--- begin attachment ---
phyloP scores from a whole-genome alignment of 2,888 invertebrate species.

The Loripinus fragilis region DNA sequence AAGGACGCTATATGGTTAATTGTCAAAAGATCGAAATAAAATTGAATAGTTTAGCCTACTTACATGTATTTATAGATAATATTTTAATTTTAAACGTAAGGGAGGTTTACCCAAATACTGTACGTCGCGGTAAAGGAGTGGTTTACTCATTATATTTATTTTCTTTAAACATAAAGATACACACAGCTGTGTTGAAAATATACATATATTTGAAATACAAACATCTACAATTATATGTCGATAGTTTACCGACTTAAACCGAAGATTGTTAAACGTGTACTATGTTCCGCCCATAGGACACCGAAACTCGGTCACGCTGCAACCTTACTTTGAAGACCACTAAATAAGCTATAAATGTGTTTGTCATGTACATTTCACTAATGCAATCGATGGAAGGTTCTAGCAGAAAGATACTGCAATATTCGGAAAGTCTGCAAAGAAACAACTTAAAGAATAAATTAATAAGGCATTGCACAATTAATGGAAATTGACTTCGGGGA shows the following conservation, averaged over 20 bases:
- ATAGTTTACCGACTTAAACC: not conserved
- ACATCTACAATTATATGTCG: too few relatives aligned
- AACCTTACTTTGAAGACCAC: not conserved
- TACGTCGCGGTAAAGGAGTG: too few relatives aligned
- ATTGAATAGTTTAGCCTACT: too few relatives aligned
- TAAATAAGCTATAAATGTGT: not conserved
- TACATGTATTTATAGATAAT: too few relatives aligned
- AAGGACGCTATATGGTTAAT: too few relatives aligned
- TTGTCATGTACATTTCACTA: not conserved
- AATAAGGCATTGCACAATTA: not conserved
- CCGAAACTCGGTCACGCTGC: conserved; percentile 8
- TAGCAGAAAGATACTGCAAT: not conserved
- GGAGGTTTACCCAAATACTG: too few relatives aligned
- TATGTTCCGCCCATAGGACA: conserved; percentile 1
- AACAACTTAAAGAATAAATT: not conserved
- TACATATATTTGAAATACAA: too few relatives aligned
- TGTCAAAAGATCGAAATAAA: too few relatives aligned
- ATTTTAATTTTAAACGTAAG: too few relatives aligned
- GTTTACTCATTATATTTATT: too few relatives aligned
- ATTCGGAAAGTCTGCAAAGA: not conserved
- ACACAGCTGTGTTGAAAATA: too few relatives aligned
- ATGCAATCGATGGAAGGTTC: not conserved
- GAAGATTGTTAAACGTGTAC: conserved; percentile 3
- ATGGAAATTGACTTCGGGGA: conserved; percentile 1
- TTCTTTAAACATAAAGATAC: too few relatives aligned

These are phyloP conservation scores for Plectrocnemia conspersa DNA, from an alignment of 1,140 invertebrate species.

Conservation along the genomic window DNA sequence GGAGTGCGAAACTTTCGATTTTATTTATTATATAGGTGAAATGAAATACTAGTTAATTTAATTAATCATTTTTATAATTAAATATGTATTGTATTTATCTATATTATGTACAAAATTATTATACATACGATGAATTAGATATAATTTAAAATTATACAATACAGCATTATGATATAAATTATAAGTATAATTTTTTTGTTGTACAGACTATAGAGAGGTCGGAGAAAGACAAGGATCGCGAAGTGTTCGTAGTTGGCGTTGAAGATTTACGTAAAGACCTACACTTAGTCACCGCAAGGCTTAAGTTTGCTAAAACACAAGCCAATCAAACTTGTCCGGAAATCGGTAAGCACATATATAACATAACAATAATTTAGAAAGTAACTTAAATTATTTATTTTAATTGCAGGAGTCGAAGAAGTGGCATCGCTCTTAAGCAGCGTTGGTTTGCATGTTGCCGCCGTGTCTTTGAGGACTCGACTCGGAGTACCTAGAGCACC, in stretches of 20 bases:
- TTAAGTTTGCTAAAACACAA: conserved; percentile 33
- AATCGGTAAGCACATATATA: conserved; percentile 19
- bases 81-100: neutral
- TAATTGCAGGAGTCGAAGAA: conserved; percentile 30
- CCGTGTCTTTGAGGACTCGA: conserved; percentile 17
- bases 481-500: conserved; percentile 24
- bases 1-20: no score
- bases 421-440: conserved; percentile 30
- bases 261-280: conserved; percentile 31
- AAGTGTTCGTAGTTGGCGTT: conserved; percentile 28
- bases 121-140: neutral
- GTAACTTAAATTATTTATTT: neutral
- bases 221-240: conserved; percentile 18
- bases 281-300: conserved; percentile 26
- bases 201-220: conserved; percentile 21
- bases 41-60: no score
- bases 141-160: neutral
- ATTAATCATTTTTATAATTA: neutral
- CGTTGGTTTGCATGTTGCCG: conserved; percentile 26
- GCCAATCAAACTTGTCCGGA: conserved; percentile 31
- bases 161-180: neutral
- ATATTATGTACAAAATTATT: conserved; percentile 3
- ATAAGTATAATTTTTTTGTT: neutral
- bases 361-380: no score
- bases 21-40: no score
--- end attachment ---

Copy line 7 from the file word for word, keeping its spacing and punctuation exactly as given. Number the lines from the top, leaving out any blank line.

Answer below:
- ATTGAATAGTTTAGCCTACT: too few relatives aligned